Episode Three: Karla Gilbride Tells Her Story Behind the Unanimous Pro-Employee Win at the Supreme Court

Episode Description

The Federal Arbitration Act is clear, Supreme Court Justice Elena Kagan wrote: “[C]ourts are not to create arbitration-specific procedural rules …. Or put conversely, it is a bar on using custom-made rules, to tilt the playing field in favor of (or against) arbitration.”

With the support of all eight of her colleagues, Justice Kagan’s opinion in Morgan v. Sundance  put an end to the long-running tilt of justice toward employers in the form of  judge-made rules that favor arbitration. This important holding clears the way for more workers, consumers, and other individuals harmed by corporate misconduct to pursue their rights in open court.

Karla Gilbride, Senior Attorney at Public Justice, argued the case to the high court on behalf of the plaintiff, Robyn Morgan, an hourly employee at a Taco Bell franchise owned by Sundance, Inc.  It was not only Gilbride’s first Supreme Court argument, but she was the first blind attorney to do so in the court’s history.

Listen to Public Justice’s Ellen Noble — who assisted in the case — as she interviews Gilbride about her remarkable experience. This is a must listen not only for attorneys who represent workers, but for anyone interested in Supreme Court history, or the ongoing need for accommodations for the disabled, or anyone preparing for oral arguments at any level. Gilbride shares the thrill of arguing in the same spot — and directly in front of! — some of her heroes and inspirations. She also shares that, like a music fan who camps out in front of a box office to get tickets for their favorite band, a young Gilbride did just that in order to secure a seat to observe her first Supreme Court argument.

Asked for a comment, Gilbride said the Supreme Court has finally “put an end to the arbitration exceptionalism that many corporations have been seeking, and that many courts have been giving them.”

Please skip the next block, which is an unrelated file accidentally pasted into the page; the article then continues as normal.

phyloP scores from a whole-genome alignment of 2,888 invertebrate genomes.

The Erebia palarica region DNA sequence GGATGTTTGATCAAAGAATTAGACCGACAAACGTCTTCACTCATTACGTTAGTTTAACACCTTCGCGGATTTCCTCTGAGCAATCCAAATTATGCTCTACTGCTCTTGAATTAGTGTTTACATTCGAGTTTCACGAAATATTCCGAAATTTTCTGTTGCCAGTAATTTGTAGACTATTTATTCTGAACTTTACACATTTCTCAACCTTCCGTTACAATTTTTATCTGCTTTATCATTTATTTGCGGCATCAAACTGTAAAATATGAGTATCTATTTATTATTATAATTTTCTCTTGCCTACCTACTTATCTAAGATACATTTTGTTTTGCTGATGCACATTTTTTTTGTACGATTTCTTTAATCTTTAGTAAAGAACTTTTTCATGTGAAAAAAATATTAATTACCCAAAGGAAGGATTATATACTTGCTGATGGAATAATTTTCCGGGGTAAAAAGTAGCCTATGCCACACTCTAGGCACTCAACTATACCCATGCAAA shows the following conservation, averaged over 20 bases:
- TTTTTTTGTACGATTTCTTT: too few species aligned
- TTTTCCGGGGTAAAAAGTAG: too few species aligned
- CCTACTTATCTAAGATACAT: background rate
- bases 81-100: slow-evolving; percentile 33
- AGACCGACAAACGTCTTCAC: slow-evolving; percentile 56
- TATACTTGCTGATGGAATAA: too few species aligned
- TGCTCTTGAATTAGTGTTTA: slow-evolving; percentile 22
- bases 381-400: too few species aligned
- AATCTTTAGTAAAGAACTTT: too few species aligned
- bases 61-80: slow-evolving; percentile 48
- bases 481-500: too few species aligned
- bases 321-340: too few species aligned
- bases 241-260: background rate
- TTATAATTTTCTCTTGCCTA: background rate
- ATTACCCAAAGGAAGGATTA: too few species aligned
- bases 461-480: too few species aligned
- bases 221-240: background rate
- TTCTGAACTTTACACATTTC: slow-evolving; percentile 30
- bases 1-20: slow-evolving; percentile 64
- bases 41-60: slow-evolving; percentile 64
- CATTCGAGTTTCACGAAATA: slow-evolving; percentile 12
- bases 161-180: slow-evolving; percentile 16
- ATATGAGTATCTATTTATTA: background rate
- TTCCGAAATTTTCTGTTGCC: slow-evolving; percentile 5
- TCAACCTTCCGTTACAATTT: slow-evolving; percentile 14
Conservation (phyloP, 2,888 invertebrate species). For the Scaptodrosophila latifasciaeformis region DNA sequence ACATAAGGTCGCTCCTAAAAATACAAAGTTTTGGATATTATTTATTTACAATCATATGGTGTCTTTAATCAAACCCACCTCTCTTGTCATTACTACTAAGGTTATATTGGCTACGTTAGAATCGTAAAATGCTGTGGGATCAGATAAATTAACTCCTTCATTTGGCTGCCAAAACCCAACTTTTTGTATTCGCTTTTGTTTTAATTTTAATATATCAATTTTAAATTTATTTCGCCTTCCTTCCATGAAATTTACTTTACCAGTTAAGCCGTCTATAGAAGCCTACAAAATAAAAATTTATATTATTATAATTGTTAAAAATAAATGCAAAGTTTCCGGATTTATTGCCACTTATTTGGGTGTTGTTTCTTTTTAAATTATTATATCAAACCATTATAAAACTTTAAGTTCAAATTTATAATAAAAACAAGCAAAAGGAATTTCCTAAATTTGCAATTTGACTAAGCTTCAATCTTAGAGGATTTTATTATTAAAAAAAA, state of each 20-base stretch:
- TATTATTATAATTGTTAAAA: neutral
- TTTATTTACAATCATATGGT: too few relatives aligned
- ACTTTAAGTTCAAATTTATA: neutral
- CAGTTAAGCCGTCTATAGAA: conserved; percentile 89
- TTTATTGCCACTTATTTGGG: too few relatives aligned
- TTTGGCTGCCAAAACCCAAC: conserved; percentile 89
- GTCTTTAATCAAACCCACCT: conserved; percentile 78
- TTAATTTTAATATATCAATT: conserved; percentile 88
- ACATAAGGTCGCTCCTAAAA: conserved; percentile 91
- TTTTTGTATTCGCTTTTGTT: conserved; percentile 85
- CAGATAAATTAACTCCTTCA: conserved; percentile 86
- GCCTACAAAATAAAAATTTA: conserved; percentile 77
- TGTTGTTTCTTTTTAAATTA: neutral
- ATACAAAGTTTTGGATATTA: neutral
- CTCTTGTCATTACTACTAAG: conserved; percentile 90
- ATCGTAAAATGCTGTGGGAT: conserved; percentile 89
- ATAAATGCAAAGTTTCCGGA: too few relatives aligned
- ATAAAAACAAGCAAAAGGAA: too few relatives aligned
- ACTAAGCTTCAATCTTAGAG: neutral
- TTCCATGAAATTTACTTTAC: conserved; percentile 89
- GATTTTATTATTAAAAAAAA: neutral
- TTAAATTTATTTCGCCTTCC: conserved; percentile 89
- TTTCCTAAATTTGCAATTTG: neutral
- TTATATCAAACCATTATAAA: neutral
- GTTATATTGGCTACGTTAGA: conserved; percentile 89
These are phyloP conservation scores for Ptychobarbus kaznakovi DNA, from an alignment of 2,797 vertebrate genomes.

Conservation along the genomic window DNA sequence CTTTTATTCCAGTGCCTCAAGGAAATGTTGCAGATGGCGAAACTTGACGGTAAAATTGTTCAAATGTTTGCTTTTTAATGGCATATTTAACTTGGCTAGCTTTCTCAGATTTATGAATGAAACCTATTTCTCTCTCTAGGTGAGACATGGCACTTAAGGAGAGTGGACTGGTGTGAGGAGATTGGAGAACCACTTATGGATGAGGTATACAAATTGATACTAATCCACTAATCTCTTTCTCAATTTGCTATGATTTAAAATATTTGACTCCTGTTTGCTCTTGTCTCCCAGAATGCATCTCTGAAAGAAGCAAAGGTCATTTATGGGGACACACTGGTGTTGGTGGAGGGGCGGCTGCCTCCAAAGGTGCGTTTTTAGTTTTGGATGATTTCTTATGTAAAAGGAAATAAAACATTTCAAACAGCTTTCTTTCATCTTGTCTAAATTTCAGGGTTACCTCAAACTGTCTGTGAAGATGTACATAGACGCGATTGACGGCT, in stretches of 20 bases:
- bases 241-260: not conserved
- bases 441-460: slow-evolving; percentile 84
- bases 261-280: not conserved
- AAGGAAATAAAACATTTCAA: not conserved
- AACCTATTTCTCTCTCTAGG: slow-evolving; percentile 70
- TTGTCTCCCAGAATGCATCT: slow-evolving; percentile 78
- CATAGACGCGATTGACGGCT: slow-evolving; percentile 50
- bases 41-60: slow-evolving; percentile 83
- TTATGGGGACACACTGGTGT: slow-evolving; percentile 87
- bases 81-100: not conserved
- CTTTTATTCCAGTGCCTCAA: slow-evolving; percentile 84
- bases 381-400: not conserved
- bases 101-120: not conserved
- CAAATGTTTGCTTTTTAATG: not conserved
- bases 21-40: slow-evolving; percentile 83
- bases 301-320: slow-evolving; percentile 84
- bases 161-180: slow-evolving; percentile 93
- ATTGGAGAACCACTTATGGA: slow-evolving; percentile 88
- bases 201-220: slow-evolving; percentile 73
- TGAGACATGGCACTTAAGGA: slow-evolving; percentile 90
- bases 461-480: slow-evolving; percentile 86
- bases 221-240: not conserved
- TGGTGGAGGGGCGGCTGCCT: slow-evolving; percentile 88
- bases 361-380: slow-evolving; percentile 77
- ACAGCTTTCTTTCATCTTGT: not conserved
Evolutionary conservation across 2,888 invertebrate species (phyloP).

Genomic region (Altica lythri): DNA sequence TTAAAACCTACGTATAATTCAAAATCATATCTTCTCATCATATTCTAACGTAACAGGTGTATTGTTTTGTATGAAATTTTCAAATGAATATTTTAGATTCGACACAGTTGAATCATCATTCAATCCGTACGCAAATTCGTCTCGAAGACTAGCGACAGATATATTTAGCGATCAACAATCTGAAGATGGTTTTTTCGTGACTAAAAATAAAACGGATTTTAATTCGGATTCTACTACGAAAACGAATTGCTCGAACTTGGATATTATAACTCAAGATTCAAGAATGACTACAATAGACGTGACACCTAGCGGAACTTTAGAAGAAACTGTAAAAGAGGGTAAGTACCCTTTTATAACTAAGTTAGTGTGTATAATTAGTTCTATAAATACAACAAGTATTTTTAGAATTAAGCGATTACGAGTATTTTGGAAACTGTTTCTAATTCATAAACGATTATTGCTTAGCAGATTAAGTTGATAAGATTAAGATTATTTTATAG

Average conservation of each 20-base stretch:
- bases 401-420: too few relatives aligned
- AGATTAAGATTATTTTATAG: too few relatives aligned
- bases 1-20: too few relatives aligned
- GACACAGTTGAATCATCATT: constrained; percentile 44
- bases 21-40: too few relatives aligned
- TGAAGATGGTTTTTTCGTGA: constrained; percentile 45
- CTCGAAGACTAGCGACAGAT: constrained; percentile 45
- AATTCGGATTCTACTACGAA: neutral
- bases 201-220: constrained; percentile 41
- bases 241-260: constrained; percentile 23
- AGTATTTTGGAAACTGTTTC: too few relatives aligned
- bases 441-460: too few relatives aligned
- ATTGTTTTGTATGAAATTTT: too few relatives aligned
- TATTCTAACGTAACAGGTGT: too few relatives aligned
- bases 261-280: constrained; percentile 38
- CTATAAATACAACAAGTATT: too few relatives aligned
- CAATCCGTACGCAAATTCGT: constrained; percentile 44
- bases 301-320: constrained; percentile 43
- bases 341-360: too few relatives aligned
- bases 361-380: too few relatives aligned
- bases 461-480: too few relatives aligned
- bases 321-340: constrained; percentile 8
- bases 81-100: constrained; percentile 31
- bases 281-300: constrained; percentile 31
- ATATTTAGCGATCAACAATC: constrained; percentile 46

After you listen to the podcast, you can hear Gilbride’s argument and read the complete transcript of the hearing. You can also read and watch more about the case on the Public Justice Blog.

I hope you find this the episode inspiring and informative! We are all so very proud of Karla, Ellen and the whole team, and are thrilled with the important, decisive, and unanimous outcome they achieved.

Susan Gombert
Justice Pod: Conversations with Public Justice Change Makers

Episode Two: What a Canned Tuna Price-Fixing Case Means to Employment and Civil Rights Class Actions

Episode One: A Behind the Scenes Look at the Hardeman v. Monsanto Roundup Litigation and Appeal

Episode Description

Monsanto Co. has “stopped at nothing to deny the overwhelming scientific evidence” that its widely used and extremely profitable weed killer,  Roundup, is a “deadly product that causes cancer and ruins lives and families.”

That is according to a post written by Leslie Brueckner, Senior Attorney with Public Justice following the May 2021 Ninth Circuit U.S. Court of Appeals ruling against Monsanto, and for Edwin Hardeman, a California resident who developed non-Hodgkin’s lymphoma after decades of exposure to Roundup. A jury awarded Hardeman $5.3 million in compensatory damages and $75 million in punitive damages, which was later reduced to $25 million, for a total $30.3 million award.

In this inaugural episode of Justice Pod: Conversations with Public Justice Change Makers, Leslie, is joined by David J. Wool, an attorney with the Wagstaff Law Firm.  Wool and Jennifer A. Moore of the Moore Law Group, were on the trial team led by highly-regarded mass tort plaintiff attorney Aimee Wagstaff.  Public Justice’s Brueckner served as co-lead appellate counsel along with Wool before the Ninth Circuit.

Listen to what they felt inspired the jury to return such a substantial award, how Monsanto attempted to defend its actions, what the evidence revealed, and what it was like in the courtroom with the Hardeman family when the foreman read the verdict.

I hope you find the episode inspiring and informative!

Susan Gombert
Host of Justice Pod:
Conversations with Public Justice Change Makers